A Search Engine That Respects Users Will Usher In Narrowcast Media and Freedom
For most of my life, twice a week everyone would get free newspapers that ran stories but that existed to sell ads.
That’s the business model of all current search-engine businesses. Their customers aren’t us, their customers are their advertisers.
Current search engines work the way they do because Google saw an opportunity to create new technology, got there first and best, and sells ads. No current search engines do the best their technology could do to produce the results that users want.
Those free newspapers? We always had better sources of stories, so twice a week we just threw those newspapers away. They’re not delivered to houses anymore. I could pick one up in the grocery store, but I don’t. Chances are, you don’t either.
That business model used to work for advertisers, but it never worked for us.
Information and Freedom
Search engines address an age-old need and want: Every person’s time is scarce, and every person wants to use some of his time efficiently to get the information that’s the most valuable to him.
Artificial intelligence has crawled many sources but has delivered scattershot quality. People, including parents, teachers, librarians, and colleagues, have always been the highest-quality curators of information.
And information is tremendously valuable.
The printing press brought individuals the Bible, which greatly increased individuals’ faith in Jesus. Faithful individuals soon stood up in large-enough numbers to make life, liberty, and property more secure from legacy churches and governments. The result was a sudden, breathtaking leap up in productivity that brought us the modern world.
Current search engines, in contrast, don’t advance individual freedom. Google skews its results to favor big advertisers, big medicine, and bigger governments. Now even DuckDuckGo is skewing its results.
These aren’t bugs, these are features. Skewed outputs are the inevitable result of current search engines’ skewed inputs.
Engines that Listen and Deliver
The streaming music service Pandora offers a straightforward picture of what’s feasible technologically.
Pandora’s recommendation engine tailors its outputs based on a user’s inputs of likes and dislikes and on a user’s mode selection of either my station, crowd faves, discovery, deep cuts, newly released, or artist only.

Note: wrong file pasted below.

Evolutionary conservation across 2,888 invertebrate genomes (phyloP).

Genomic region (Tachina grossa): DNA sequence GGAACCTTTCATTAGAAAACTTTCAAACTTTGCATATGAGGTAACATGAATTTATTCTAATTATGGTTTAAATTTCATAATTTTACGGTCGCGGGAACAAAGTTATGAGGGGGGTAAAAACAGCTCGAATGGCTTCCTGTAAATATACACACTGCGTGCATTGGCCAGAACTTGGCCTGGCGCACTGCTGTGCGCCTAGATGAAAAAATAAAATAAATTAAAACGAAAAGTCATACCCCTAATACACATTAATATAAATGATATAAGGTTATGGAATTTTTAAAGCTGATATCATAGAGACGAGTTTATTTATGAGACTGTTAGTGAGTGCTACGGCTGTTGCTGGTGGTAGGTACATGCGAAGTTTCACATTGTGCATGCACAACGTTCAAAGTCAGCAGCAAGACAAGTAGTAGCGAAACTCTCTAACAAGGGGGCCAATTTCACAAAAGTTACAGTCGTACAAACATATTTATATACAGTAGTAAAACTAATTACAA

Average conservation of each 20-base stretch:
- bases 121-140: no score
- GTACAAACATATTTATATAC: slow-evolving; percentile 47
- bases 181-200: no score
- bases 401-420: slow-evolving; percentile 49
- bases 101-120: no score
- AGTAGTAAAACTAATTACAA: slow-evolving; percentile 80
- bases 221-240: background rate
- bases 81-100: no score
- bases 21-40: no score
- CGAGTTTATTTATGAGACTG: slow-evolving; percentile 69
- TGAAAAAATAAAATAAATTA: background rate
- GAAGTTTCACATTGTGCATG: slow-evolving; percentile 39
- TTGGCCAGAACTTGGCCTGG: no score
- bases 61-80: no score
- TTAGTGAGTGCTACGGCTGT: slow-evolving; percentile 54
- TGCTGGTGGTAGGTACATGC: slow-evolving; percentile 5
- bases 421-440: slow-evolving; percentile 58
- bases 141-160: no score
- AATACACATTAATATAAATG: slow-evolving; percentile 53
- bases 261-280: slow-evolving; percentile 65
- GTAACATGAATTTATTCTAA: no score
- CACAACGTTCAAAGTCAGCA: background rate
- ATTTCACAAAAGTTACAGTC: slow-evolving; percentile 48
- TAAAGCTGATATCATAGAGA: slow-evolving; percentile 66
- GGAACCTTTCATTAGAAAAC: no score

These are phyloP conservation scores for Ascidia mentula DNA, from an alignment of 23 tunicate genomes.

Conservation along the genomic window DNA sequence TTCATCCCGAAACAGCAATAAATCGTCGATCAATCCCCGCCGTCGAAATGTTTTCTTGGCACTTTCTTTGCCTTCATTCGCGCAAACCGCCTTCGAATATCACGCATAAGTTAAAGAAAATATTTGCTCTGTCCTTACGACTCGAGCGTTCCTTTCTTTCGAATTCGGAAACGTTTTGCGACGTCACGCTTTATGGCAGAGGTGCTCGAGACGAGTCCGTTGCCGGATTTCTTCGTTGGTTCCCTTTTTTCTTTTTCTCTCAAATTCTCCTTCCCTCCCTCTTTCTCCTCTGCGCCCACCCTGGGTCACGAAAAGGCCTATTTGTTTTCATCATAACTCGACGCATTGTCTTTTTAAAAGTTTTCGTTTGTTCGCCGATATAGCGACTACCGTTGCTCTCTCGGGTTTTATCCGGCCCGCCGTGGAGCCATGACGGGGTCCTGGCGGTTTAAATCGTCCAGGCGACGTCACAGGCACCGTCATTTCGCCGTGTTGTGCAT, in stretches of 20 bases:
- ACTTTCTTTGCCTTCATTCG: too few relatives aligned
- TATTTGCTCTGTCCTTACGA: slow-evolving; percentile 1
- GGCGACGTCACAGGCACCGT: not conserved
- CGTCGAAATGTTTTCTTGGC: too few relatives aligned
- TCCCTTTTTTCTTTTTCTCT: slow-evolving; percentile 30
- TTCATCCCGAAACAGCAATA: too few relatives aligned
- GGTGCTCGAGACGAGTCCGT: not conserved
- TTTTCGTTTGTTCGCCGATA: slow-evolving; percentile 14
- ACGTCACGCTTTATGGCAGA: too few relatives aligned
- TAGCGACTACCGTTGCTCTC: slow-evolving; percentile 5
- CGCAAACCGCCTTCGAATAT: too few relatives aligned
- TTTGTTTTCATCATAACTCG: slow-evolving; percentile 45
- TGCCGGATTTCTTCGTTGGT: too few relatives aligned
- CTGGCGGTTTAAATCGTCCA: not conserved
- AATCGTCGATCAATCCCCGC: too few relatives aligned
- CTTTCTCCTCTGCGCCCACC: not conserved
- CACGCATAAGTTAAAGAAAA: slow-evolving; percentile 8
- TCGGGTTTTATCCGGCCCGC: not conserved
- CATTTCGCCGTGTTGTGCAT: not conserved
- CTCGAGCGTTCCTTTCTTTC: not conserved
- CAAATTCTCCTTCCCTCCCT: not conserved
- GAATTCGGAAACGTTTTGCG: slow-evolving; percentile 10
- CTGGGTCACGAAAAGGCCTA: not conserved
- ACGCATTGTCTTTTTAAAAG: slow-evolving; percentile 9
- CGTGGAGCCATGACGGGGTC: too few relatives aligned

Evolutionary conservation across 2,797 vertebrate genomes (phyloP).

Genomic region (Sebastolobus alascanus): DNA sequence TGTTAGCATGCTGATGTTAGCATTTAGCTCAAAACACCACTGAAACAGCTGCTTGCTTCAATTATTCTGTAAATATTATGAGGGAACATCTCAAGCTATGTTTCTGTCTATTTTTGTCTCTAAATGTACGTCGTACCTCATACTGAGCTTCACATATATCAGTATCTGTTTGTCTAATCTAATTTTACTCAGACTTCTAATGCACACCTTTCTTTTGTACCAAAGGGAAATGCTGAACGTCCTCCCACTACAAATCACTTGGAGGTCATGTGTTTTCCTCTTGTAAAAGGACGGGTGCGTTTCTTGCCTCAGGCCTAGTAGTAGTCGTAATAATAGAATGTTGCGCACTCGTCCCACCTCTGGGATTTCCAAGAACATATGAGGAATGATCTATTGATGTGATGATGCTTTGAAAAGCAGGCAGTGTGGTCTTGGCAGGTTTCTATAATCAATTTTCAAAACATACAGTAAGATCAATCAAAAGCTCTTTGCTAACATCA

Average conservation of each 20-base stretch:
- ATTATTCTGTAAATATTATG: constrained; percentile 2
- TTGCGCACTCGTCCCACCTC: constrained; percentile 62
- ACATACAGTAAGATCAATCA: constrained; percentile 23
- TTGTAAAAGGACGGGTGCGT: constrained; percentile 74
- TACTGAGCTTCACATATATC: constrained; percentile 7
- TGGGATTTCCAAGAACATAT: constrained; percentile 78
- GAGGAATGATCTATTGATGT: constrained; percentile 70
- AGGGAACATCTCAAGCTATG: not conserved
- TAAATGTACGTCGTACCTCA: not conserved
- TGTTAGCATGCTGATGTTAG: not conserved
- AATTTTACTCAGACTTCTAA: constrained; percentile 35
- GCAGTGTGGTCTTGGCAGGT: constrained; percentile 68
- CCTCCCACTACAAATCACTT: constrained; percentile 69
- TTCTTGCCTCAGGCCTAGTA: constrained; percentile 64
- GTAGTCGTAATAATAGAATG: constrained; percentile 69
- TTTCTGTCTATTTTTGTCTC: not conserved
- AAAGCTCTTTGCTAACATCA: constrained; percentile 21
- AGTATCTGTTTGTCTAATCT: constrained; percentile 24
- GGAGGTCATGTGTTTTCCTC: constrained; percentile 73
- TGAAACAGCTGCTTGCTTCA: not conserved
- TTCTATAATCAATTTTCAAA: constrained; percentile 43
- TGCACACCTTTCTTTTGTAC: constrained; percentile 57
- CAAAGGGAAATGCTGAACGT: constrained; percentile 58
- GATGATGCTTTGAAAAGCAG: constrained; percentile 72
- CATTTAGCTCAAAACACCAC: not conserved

No comparably-clear inputs are used by any current search engine.
Pandora also delivers a constant stream, just like broadcast media. Search engines have the potential to likewise deliver tailored, streamed, narrowcast content—video, print, other visual content, or audio—that fits the wants of an individual user or of a gathering of individuals.
Search engines sooner or later will listen to users well and will deliver the information that users want the most. When they do, this will relegate mass-market broadcast media to the garbage heap of history.
Information that in this way is further tailored to individuals’ wants will leap further up in value. And this will further affect not just the valuable, isolated development of individuals but also the valuable social securing of freedom.
The extent that freedom is made secure by governments depends on the structures of the governments and on the structures of the major parties. Parties in turn eventually get joined by politicians who jump on the bandwagon, but initially are started by activists and media.
Once voters get information that’s sourced from the universe of finely-tuned, narrowcast information and that’s curated to match each individual voter’s needs and wants, voters will very-effectively bypass the current gatekeeping of the major parties and of their mass-market broadcast media cronies.
This will change the candidates and parties that voters will choose. Voters will finally be empowered to nominate and elect the candidates they prefer, who offer the most freedom.
Gatekeepers’ Structures and Incentives
Keeping individuals’ freedoms secure will require suitable limits on governments, on at least one major party, and on at least one major search engine.
For governments, the Constitution defines separated powers, limited enumerated powers, and offsetting powers. This design will need to be followed in all jurisdictions. For political parties, The Constitution Needs a Good Party applies this structure to a major political party. For search engines, this structure will need to be applied to a major search-engine business.
The resulting nested, recursive overall structure will have the advantage that as the organizations get smaller, they will more easily be ultimately controlled by voters and users. Plus, the lessons learned in the smaller organizations will be readily scaled up and used in the larger organizations.
Each organization’s structure will provide a very ingenious incentive: to succeed, ambitious people will need to limit other ambitious people. This incentive will tend to limit each organization.
Search-engine businesses have already shown that they need an additional incentive: their users must be their customers.
Here again, the way is shown by Pandora. Pandora users can stream music for free with ads, but they also can go on to subscribe. Since a small fee is worthwhile in exchange for curating streamed music, a small fee will also be worthwhile in exchange for curating streamed, narrowcast content—video, print, other visual content, or audio—that helps users learn efficiently and vote well.
This structure and these incentives will keep a search-engine business’s customers in ultimate control of the search engine.
Once users are in ultimate control of at least one major search engine, this will put voters in ultimate control of at least one major party, and this will put voters back in ultimate control of governments.
The time is ripe for our next giant leap up in freedom.